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What Is Financial Inclusion and Why Do We Need It? – ReadWrite



What Is Financial Inclusion and Why Do We Need It? - ReadWrite

The future of finance can be brighter if it’s accessible to the widest swath of society. Broad-based financial inclusion is the enabler of the Sustainable Development Goals, and achieving it is of utmost importance today.

Digitalization spans the world across different industries and verticals. The financial industry is not an exception. We’re fast-moving to the cashless future and digital financial operations. We used to think it was for the better. Yes, it’s for the better indeed if speaking generally, but not for all. Whom does the existing financial system usually exclude? You might be surprised, but it’s hundreds of millions globally

All these people don’t have checking or savings bank accounts. Consequently, they can’t benefit from digital financial disruptions. The lack of documentation, high costs, long distances, and general distrust of a banking system are the most common obstacles to opening a bank account. While this problem feels sharper in developing and underdeveloped regions globally, it also exists in countries with higher living standards. For example, 7% of the population remains unbanked in the United States, and 4% of UK citizens still have no access to financial services. It negatively affects their lives and the economy in general.   

These people are out of the cashless society and out of the digital economy. Do those who are in want to leave hundreds of millions out? The majority would say no. A sustainable financial future should be for all, with no exceptions. Inclusive finance is a huge step toward this better reality, and fintech has tremendous potential to make it true.

What is financial inclusion and why does it matter?

Financial inclusion is the provision of equally accessible financial services for everyone regardless of their income level. It also means involving underserved individuals, entrepreneurs, and SMEs into the formal economy, in which they can prosper and integrate into a broader market. Both consumers and banks can benefit from it. Financial inclusion empowers people to build their wealth and allows banks to extend their customer base. Governments also benefit from inclusive finance since a more connected society can increase the velocity of money and economic growth.

Financial inclusion matters because it enables everyone to participate in the economy and improve their well-being by incorporating digital technology into daily money operations. All this creates a favorable environment for small businesses, allows individuals to reach their life and financial goals, and contributes to the country’s welfare. 

What happens to the financially excluded

There are four basic types of financial products that have dramatically changed in recent years: credits, payments, savings, and insurance. Almost everywhere globally, people with low income can’t access them due to a range of factors. However, we already have the necessary experience and digital technologies at hand to make these services affordable for broader categories of the population. Low financial inclusion leads to the following four negative causes interconnected with basic types of financial products.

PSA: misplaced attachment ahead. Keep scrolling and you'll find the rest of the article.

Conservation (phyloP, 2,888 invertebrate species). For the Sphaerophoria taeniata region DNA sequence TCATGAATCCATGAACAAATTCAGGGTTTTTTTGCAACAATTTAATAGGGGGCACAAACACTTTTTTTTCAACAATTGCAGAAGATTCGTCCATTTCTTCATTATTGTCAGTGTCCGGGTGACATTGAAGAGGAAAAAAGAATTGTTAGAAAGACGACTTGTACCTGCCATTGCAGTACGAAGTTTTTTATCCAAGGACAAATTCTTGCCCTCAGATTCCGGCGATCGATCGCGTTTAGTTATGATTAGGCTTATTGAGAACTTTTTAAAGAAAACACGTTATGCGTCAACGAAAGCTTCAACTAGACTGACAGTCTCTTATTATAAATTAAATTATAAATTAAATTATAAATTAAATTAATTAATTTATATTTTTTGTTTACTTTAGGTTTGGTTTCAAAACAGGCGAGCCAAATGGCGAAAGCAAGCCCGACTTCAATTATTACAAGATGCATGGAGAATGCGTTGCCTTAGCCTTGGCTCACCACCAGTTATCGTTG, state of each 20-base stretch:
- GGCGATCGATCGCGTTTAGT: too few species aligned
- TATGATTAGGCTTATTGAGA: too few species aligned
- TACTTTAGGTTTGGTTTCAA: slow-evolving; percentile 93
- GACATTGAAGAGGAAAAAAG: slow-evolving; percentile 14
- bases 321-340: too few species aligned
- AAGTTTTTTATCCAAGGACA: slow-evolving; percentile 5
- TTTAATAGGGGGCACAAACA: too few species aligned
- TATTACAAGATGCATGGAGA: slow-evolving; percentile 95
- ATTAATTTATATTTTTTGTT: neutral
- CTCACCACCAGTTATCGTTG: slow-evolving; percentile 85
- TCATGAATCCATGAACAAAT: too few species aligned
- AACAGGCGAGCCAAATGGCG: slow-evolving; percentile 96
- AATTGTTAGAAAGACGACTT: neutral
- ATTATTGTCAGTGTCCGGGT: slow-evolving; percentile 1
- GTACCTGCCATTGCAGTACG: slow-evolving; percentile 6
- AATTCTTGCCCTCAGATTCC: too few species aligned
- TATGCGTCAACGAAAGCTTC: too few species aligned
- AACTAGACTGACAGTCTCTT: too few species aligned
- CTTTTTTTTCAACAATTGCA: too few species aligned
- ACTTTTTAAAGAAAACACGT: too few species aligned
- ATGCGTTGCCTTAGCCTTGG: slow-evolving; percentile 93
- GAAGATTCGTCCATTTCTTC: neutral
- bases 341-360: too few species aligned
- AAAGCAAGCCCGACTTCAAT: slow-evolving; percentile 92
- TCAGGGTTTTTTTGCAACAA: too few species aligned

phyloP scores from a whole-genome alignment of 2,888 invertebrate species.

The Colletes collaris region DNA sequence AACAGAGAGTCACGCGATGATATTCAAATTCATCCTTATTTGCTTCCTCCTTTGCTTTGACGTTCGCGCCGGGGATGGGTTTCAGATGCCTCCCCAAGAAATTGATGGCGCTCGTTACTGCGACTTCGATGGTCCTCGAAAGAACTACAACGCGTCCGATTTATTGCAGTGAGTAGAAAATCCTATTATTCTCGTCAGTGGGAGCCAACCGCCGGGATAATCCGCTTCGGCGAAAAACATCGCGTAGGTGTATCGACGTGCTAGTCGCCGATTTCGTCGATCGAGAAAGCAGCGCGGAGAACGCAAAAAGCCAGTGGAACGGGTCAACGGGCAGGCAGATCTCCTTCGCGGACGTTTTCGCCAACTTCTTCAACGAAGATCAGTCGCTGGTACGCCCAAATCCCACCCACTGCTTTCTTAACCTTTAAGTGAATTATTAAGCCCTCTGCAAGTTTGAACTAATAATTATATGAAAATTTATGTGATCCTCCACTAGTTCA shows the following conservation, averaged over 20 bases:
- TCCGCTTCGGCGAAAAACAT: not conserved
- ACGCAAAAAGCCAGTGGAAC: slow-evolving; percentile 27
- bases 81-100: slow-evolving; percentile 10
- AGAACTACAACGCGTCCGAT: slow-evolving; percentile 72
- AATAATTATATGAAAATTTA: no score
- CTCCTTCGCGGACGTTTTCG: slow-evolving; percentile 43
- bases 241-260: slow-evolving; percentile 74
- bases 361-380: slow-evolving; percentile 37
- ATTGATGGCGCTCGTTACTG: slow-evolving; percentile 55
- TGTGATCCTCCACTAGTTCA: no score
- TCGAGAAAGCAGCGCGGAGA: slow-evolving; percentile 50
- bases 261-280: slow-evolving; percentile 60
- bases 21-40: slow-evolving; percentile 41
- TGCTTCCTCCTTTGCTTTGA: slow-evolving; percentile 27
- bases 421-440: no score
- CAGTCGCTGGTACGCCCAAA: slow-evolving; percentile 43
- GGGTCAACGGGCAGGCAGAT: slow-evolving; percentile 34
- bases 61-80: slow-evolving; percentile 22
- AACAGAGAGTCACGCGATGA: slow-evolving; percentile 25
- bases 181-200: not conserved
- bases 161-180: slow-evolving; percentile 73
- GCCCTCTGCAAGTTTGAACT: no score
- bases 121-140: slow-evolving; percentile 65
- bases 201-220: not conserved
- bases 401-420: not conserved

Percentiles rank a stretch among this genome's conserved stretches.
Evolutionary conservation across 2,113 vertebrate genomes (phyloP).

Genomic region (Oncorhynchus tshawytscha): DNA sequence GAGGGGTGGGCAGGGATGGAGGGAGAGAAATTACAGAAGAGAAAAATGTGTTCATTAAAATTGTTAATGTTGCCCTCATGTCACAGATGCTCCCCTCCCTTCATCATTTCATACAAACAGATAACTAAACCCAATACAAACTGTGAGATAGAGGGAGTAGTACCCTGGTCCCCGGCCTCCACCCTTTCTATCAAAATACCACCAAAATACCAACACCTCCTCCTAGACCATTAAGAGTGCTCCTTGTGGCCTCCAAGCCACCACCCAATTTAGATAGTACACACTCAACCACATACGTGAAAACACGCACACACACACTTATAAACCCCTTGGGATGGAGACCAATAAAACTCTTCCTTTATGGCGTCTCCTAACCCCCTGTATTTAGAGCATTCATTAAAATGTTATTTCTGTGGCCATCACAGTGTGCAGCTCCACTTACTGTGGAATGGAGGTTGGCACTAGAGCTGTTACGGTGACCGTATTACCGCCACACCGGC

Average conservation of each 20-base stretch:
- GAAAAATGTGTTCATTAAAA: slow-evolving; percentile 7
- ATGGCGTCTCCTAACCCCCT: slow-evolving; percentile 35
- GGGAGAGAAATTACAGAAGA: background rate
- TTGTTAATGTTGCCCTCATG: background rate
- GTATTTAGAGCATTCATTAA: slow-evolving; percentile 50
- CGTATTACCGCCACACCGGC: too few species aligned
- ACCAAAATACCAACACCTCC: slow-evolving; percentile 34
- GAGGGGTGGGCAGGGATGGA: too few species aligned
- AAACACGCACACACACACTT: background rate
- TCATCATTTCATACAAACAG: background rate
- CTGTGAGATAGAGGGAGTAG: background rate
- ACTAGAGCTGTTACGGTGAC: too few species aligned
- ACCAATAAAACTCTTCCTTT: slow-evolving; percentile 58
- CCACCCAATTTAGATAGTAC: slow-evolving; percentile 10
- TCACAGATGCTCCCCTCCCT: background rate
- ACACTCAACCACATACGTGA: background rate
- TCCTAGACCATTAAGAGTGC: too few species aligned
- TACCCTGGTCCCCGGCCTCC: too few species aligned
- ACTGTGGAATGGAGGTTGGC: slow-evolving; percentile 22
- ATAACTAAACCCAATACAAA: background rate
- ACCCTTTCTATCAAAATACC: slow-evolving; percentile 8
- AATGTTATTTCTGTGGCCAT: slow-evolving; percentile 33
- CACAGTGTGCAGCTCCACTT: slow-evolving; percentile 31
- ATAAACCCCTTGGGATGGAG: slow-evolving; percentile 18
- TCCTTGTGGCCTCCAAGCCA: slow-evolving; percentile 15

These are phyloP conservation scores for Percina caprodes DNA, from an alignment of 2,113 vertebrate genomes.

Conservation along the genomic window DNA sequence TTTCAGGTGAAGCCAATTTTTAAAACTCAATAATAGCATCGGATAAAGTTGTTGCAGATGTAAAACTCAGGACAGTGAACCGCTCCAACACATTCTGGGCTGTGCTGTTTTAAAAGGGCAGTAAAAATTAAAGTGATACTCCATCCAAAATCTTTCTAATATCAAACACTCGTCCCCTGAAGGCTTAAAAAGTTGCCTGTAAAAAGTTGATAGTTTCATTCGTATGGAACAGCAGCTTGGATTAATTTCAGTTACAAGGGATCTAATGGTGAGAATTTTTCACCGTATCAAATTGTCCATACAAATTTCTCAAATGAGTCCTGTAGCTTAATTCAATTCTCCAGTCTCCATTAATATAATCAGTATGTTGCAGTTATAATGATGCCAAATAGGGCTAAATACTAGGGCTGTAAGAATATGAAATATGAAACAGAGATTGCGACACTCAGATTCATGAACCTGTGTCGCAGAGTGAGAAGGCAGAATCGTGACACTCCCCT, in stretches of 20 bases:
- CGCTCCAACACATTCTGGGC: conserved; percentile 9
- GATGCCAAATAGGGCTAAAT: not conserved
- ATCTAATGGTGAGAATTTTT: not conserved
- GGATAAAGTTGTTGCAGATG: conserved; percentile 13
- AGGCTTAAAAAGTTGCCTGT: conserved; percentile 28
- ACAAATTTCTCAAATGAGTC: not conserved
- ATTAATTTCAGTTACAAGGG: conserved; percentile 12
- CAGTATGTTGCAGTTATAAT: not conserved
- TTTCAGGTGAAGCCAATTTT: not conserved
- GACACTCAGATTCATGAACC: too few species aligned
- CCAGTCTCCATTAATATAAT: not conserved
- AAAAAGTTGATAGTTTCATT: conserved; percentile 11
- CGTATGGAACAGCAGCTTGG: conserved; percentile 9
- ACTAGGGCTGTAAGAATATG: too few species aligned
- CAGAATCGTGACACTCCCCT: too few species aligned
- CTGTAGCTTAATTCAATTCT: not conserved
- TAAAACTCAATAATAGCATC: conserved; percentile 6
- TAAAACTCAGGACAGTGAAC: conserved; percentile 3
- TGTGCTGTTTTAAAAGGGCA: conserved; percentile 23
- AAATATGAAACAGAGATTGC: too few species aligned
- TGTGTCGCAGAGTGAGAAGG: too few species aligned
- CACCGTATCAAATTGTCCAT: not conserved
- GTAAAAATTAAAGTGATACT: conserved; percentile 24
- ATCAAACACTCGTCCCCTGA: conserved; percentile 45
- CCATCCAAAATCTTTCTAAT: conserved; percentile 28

Limited access to credits

The lack of access to financial services means the inability to take credits and loans for small enterprise owners. It works like a roadblock for them and stops them from investing more and scaling their businesses. Further investing in small enterprises could make them more profitable, improve many people’s lives, and positively affect the economy. Also, banks miss these people as prospective consumers.

No means of making/receiving daily payments

According to The World Bank’s recent statistics, around 150 million people live in extreme poverty, mostly in rural areas. The majority doesn’t have access even to essential financial services, like receiving or making contactless payments. Most of these people are small-scale farmers that sell animal products and vegetables. Among them, many artisans produce and sell ware to local vendors.  

They are all stuck in a cash-based informal economy vicious circle with no access to credit/debit cards and online money transactions. Deprived of mobility, they are also deprived of the opportunity to build their wealth by using the privileges of modern technology.

Inability to make savings and build a financial safety

With no ability to save money on bank accounts and online wallets, people can’t also create their financial cushion and confidence in the future step by step. Savings are critical financial resources that can help people improve their lives in the long run, start their own businesses, and fund kids’ education. 

No access to insurance services

Another negative consequence of insufficient financial inclusion is that low-income individuals and small enterprises can’t access insurance services. Every business faces highs and lows. Taking risks is the entrepreneur’s required step, no matter the niche. Insurance could help them feel more confident in times of vulnerability and avoid financial shock during downturns. Moreover, it would allow them not to get to extreme poverty thanks to the continuity of the cash flow provided by insurance.

How to accomplish financial inclusion

Image Credit: august di richelieu; pexels; thank you!

Financial inclusion is often considered a key enabler of 17 Sustainable Development Goals and one of the ways to decrease the level of poverty in the world. Financial institutions can achieve it through these four approaches to modern finance. 

Increase financial literacy

Financial empowerment of individuals and small business owners is impossible without financial literacy. Educating underserved customers and youth can help them understand essential financial concepts and develop the skills necessary to manage money effectively and reach their financial goals. Finance hasn’t always been as complicated as today. While the economy has been based on cash operations earlier, it actively incorporates e-payments, credit cards, debit cards, and mobile transactions today. As a result, finance becomes more diverse, and understanding key modern financial concepts is critical for full-fledged participation in the economy.